Business people often underestimate the potential impact of a great business card, and further fail to maximize the first impression and opportunities it can offer. If you get it right, your business card will help open doors to new customers; get it wrong and you’ll waste a very valuable opportunity to make your business prominent in the minds of people for years to come. Let’s look at some of the basics of business cards and how to use them effectively.
First and foremost, make sure your card is up-to-date with your business’s correct address, telephone number, and e-mail information. If you don’t want people calling you on your cell phone, don’t print that number on your card. Various contact options are also highly recommended, as not all people like making initial contact over the phone, and not everyone is comfortable with, or has access to, e-mail and the Internet.
If your company isn’t well known, or if your business’s name doesn’t explain what you do, consider including a statement on your card that sums it up. For example, a company name like “John Johnson Inc.” really doesn’t tell prospective clients anything. Better to add “Professional Roofer” somewhere, or a slogan such as “Providing Quality Roofing Since 1996.” And if you have a logo, be sure to add it to your card. No logo yet? Be sure to read Logo Design to learn how to get started.
When designing your card, keep in mind that color is both extremely affordable and the most effective way to make your card stand out. These days more than 80 percent of business cards are still printed in black ink on white card stock. For tips on how to make your own cards, be sure to check out Creating Your Own Business Cards.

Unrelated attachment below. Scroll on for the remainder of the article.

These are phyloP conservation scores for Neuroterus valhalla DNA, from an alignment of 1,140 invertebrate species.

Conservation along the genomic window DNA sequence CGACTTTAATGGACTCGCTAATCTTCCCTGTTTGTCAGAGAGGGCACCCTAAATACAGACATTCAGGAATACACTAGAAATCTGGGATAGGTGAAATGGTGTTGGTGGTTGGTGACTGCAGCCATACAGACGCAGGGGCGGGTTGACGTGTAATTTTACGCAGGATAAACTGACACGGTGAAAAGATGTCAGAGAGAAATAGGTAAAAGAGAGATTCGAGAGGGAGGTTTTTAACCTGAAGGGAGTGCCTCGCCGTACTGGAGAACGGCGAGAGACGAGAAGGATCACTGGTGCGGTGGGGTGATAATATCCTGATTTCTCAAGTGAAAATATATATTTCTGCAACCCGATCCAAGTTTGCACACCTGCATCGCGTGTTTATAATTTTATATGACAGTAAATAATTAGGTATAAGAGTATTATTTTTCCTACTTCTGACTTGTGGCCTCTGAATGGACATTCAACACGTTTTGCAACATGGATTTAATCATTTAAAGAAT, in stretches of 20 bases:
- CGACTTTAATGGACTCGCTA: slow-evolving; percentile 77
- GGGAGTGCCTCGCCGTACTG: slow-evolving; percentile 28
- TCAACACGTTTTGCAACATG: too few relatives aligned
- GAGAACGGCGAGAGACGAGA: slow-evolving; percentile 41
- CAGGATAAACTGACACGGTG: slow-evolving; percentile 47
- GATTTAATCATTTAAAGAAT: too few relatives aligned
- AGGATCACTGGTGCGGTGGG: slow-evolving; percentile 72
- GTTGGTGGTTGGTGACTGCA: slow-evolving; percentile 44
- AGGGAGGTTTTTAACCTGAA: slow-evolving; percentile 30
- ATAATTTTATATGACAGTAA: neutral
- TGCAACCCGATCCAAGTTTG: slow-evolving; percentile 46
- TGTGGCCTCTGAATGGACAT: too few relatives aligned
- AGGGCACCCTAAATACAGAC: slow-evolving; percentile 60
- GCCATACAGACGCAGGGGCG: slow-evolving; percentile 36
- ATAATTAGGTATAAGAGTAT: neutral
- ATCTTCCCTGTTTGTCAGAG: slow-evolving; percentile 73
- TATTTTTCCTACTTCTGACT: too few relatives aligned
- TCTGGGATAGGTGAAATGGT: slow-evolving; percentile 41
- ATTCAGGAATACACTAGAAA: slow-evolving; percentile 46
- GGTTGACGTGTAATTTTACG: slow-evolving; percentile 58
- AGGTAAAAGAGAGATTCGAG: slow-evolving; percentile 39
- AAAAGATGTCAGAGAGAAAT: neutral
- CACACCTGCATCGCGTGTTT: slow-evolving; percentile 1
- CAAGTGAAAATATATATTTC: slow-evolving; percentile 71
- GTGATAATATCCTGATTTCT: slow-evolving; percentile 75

That said, what you do with your business cards has far more impact on the sales you generate than your card’s design does. Offering your card with both hands, for example, is a simple, no-cost strategy that still creates an enormous psychological impact.
Business cards are the one marketing item you should be very generous with. Give them out freely to everyone who is interested in receiving one. If there is more than one person in a meeting, always give a card to everyone present.
Small as they are, you can afford to carry your business cards with you wherever you go. This includes when you go shopping, on vacation, and when you’re out and about running errands. After all, you never know where your next business relationship may come from.
You don’t have to reserve your business cards for just people you meet, either. Other great places to distribute them include public buses and trains, nightclubs, community centers, even beside the sink the next time you’re in a public restroom.
Additional locations might include:
- Wholesale clubs. Places like Costco and Sam’s Club sell everything in quantity, and often allow business members to enter before consumer members. This means you can find like-minded people selecting items that you prefer. Conversations occur and business card exchanges follow.
- Airplanes. Speaking with fellow airline passengers can be more than a time killer during this period of temporary confinement; it’s also a smart business move.
- Supermarkets and libraries. These places often have public bulletin boards listing professional services for hire. Whether or not your competition is already posting on them, you probably should be.
- Dental offices. Everyone waiting here is likely nervous. Eye contact often gives strangers the chance to start a conversation. Such locations are also replete with magazines. Next time you’re waiting to get your teeth cleaned, slip a business card or two between the pages of the waiting room magazines.
Remember, the best networking tool you have is just one professional, inexpensive business card away! Your cards are no good in your pocket, so have them available to distribute often wherever you travel. Try to make it a goal to pass out 50-100 cards weekly.